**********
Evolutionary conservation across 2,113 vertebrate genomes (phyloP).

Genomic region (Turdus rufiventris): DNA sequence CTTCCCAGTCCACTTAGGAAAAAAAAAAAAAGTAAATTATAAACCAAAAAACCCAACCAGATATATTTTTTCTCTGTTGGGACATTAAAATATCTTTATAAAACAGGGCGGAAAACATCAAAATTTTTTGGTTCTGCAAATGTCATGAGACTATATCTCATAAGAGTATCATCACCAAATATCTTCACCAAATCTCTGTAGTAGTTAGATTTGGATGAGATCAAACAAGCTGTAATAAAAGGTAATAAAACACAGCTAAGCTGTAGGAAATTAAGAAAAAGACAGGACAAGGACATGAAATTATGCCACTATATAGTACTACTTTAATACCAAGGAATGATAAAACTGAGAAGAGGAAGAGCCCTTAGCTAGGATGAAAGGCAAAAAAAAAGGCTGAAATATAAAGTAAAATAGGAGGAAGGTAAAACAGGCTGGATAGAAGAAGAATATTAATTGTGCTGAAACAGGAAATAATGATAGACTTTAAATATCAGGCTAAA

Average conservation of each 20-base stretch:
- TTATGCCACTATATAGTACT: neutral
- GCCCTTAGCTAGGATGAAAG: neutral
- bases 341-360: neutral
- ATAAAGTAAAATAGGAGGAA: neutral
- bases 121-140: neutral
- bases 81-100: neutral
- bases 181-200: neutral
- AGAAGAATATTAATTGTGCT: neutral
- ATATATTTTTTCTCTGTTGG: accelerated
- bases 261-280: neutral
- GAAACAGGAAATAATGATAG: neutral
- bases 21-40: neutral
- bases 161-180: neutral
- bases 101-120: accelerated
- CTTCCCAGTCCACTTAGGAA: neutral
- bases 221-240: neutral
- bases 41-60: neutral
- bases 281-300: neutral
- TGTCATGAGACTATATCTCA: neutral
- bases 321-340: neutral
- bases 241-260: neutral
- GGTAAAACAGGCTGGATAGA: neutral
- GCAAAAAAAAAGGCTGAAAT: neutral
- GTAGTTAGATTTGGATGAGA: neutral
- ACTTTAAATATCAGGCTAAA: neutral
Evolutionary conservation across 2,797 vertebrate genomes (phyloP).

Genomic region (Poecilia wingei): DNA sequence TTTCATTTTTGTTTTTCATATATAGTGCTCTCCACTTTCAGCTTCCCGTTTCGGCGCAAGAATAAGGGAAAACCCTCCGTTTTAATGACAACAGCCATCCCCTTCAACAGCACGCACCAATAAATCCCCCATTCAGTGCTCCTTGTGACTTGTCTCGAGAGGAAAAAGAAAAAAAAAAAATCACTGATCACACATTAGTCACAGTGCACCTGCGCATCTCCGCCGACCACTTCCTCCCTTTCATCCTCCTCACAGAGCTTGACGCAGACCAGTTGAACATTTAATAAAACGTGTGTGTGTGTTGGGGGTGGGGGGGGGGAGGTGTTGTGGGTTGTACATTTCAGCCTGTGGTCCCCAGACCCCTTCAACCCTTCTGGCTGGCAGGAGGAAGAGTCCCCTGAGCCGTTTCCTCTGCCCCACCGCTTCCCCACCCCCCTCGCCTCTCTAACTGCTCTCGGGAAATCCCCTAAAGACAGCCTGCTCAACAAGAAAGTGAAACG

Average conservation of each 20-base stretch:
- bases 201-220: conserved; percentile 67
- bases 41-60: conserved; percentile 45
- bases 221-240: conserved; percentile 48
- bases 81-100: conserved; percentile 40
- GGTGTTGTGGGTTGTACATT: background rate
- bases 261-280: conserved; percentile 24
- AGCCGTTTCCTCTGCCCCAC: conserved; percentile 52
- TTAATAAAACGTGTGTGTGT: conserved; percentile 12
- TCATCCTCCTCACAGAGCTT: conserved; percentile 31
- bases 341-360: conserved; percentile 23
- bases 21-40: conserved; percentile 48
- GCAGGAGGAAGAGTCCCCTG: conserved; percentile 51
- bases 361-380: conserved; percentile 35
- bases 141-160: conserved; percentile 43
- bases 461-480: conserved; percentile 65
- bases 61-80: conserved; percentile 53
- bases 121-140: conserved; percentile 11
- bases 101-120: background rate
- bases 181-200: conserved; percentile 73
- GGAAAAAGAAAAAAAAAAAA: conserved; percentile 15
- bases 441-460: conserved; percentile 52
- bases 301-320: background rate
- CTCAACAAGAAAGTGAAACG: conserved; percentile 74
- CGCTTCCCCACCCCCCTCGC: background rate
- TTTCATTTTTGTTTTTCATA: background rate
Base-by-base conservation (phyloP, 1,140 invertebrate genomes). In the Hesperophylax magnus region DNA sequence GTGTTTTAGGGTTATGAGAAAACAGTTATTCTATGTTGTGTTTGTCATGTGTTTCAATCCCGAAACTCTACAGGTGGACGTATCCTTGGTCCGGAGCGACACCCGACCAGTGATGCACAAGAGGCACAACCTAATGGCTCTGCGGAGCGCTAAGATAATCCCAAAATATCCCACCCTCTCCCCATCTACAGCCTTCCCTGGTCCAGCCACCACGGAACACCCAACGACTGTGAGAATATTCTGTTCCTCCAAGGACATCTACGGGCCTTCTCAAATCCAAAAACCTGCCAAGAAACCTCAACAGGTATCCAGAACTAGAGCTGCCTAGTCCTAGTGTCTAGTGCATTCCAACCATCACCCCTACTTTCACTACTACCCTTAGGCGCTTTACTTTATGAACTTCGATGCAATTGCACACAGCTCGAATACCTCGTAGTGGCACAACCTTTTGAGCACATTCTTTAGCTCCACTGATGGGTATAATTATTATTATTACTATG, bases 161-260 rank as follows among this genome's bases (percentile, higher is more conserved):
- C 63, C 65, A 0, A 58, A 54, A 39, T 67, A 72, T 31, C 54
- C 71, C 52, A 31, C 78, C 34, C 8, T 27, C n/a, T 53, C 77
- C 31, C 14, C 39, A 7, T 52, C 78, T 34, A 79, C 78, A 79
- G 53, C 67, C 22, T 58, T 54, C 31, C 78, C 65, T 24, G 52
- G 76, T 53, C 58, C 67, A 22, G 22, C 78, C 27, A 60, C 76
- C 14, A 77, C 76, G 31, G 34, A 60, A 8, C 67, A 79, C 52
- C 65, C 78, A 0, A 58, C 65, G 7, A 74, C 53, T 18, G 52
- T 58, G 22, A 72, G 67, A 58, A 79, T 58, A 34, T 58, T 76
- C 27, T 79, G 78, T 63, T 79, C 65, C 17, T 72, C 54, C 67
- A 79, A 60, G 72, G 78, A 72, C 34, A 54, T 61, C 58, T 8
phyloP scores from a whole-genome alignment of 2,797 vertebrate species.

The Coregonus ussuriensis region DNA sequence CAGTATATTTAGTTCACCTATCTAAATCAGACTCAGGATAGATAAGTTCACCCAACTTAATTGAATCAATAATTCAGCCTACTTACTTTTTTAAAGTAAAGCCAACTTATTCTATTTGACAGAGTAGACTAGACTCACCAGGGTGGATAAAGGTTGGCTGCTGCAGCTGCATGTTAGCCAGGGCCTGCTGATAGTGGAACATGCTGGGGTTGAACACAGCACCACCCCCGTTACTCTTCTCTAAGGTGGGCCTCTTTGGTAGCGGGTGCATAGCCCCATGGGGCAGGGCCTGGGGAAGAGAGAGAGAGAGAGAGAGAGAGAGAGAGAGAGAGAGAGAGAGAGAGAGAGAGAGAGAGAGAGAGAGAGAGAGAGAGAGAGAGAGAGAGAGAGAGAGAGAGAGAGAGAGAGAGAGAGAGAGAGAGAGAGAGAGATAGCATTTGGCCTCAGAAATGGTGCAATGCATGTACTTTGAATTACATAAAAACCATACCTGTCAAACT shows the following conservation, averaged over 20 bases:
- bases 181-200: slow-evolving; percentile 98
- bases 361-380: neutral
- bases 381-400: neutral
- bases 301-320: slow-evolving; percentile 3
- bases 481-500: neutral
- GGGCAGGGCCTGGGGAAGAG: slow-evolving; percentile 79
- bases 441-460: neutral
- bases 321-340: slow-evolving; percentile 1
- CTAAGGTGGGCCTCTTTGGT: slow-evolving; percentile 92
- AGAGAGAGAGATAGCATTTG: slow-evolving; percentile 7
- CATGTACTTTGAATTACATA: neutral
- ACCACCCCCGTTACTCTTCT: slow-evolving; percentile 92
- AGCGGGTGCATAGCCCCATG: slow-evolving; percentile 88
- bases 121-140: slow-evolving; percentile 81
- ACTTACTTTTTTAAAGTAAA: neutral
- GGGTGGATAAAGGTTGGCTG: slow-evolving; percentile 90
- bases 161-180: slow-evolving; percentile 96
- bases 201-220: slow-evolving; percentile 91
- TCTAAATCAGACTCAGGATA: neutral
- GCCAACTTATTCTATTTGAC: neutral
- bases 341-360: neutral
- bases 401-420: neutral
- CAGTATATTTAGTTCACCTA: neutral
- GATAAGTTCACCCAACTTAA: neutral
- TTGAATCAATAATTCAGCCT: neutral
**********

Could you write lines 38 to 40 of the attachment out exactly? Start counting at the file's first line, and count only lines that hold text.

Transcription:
- AGCCGTTTCCTCTGCCCCAC: conserved; percentile 52
- TTAATAAAACGTGTGTGTGT: conserved; percentile 12
- TCATCCTCCTCACAGAGCTT: conserved; percentile 31